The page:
Whichever way the court comes down, its decision will have profound ramifications for the practice of international arbitration. Arbitration is designed to be faster and cheaper than litigation, and parties are typically very constrained in their ability to compel the production of testimony or documents compared to what would be possible in litigation in the United States, where the rules permit a great deal of discovery. (This is, in fact, often part of what companies find attractive about arbitration.)
But a ruling in Servotronics’ favor would greatly enhance the ability to conduct U.S.-style discovery in international arbitration. Indeed, Rolls-Royce and Boeing argue that if the law were read in such a way, the odd result would be that parties could obtain broader discovery in the United States as part of a foreign arbitration proceeding than they could if they were participating in a comparable domestic one.
In the 4th Circuit’s ruling, Niemeyer pooh-poohed such concerns, saying that the disparate treatment between foreign and domestic arbitration “is the result of Congress’ purposeful decision to authorize U.S. district courts to provide assistance to foreign tribunals as a matter of public policy,” and the Supreme Court has ruled that judges have the discretion to reject requests for Section 1782 assistance that are unduly intrusive or burdensome.
Truth, justice, and the American way
The case is also especially significant because international arbitration has become an increasingly popular way for companies to settle disputes.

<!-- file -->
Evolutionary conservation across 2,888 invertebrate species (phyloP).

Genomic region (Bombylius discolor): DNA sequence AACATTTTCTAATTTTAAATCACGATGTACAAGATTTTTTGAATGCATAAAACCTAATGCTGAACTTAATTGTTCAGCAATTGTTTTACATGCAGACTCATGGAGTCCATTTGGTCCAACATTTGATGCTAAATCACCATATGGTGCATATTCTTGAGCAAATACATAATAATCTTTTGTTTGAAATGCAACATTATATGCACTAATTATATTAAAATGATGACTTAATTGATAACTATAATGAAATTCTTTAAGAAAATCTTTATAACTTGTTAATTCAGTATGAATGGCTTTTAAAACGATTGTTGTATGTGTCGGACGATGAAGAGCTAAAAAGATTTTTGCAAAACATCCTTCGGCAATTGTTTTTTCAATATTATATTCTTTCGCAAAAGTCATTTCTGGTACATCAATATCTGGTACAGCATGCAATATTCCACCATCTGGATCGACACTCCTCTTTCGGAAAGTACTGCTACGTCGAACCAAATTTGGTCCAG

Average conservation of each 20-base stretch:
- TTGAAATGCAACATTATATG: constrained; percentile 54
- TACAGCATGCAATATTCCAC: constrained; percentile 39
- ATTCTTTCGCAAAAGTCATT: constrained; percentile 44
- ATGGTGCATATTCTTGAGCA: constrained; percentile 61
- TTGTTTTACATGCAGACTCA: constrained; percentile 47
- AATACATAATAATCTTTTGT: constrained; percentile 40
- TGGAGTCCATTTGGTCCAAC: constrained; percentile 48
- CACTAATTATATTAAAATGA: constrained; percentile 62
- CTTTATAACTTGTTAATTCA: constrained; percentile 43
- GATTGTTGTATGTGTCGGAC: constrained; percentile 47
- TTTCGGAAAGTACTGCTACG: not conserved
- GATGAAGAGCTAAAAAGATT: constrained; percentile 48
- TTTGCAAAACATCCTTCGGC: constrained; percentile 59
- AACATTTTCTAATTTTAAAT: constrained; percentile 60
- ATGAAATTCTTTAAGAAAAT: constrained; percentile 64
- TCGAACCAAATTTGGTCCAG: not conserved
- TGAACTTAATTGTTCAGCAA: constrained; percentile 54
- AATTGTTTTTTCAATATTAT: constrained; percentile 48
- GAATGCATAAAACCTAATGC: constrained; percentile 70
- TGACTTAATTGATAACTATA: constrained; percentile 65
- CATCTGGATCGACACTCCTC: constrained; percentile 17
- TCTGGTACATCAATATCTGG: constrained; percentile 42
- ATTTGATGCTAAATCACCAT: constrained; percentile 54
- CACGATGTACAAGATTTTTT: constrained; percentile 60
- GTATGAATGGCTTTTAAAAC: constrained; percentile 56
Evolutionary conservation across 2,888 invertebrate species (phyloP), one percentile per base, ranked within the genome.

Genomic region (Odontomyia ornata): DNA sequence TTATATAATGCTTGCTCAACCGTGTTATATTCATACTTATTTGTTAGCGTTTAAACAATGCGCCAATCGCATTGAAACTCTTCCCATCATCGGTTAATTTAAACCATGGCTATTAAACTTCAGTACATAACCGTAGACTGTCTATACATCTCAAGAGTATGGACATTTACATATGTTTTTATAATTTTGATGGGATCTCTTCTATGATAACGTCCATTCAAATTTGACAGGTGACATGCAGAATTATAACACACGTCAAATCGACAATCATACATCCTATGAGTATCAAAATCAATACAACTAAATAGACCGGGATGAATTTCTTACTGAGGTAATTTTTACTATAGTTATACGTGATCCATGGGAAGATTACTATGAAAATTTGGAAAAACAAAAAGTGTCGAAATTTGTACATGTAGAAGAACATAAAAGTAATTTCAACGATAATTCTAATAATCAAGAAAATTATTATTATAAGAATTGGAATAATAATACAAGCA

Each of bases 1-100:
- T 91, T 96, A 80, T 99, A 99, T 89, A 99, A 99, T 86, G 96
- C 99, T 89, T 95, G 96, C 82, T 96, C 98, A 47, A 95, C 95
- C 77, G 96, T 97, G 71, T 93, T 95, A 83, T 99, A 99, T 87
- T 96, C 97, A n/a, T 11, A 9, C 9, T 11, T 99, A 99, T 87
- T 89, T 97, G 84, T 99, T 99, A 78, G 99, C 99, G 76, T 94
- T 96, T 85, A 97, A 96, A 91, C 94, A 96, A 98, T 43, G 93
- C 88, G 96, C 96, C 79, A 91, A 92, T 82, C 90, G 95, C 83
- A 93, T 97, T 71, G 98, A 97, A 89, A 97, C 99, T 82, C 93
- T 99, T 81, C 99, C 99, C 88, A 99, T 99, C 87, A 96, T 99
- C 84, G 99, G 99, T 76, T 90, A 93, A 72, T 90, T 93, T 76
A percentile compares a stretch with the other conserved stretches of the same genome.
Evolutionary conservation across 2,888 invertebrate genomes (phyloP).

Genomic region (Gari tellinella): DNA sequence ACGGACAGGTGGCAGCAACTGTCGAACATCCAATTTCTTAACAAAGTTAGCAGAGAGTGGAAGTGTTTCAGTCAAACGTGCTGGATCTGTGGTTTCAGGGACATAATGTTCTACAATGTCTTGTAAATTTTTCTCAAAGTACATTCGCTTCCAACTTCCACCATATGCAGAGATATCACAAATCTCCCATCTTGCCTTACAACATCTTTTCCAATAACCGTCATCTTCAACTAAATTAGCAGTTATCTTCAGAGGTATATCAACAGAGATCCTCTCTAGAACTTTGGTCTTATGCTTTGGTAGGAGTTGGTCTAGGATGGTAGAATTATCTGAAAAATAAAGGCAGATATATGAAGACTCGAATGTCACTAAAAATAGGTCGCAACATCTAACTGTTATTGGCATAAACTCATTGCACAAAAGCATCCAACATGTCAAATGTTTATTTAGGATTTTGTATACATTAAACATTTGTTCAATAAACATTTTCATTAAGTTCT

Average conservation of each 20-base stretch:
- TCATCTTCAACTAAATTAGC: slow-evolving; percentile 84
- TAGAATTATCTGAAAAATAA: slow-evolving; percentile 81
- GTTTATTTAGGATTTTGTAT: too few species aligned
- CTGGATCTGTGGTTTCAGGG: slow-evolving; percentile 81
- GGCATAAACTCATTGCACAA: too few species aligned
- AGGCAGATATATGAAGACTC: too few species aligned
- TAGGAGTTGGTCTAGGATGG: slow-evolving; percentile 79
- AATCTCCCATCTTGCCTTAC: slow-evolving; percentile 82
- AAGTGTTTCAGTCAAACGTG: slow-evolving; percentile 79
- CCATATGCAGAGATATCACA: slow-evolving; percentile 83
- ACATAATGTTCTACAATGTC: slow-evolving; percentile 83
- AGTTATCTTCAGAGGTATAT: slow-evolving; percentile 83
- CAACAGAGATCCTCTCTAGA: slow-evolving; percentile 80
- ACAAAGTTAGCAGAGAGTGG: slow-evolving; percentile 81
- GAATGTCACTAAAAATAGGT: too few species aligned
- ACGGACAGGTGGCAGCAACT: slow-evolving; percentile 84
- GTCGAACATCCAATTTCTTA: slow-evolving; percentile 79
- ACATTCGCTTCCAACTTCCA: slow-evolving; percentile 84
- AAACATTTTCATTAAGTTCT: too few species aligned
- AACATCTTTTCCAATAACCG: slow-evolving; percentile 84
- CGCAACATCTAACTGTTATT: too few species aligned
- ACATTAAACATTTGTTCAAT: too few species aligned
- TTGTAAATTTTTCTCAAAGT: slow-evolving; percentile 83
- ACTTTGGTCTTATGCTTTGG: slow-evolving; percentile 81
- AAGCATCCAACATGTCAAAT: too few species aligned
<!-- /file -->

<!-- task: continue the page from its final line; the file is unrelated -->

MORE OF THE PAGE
O’Dear said the case is significant because in international arbitrations, cases go to trial about 85 percent of the time. He works in a sub-specialty of international arbitration, investor-state arbitrations, in which a sovereign country is a party to a dispute, and the process is governed by treaties.
O’Dear called primarily going to trial “the flip side of American litigation” and said it is an inefficient way to resolve disputes.
He said discovery rules in the U.S. tend to lead to higher pre-trial settlement rates because parties can have a fuller understanding of a dispute at an earlier point in the process and make judgments about appropriate resolutions.
“In an international arbitration, if [Section] 1782 isn’t applicable, there really is effectively no discovery rights,” he said. “If 1782 isn’t applied there is no information sharing and the risk analysis comes, if at all, very late in the game. There usually isn’t a resolution without any trial.”
Catharine Arrowood of Parker Poe in Raleigh, North Carolina, who has practiced international arbitration law for decades, said that it’s often the only practical and reasonable means for companies in two different countries get their disputes resolved since it’s quite often easier to get a judgment from a private arbitration panel enforced in other countries than it is to get a court in one country to enforce a judgment from a court in another country.
But as international arbitration has become more common, the process has also become more Americanized. Increasingly, companies have retained attorneys that are more experienced in U.S.-style litigation and aren’t as accepting of arbitration’s limitations on discovery, Arrowood said. As a result, U.S. courts have had to answer more questions about the limits of Section 1782 in recent years because companies are increasingly seeking to use it to expand the scope of discovery. Attorneys are looking forward to the Supreme Court finally providing some clarity on these issues.
“The use of this statute to try to get more discovery in the U.S. has been maturing as disputes about its use have made their way through the courts,” Arrowood said. “I think this is a very, very important case, and it will be interesting to see what the Supreme Court does with it.”
Oral arguments before the Supreme Court have yet to be scheduled but are likely to take place sometime this fall, and the court’s ruling would most likely come down sometime in early 2022.
Reporter Jessica Shumaker contributed to this report.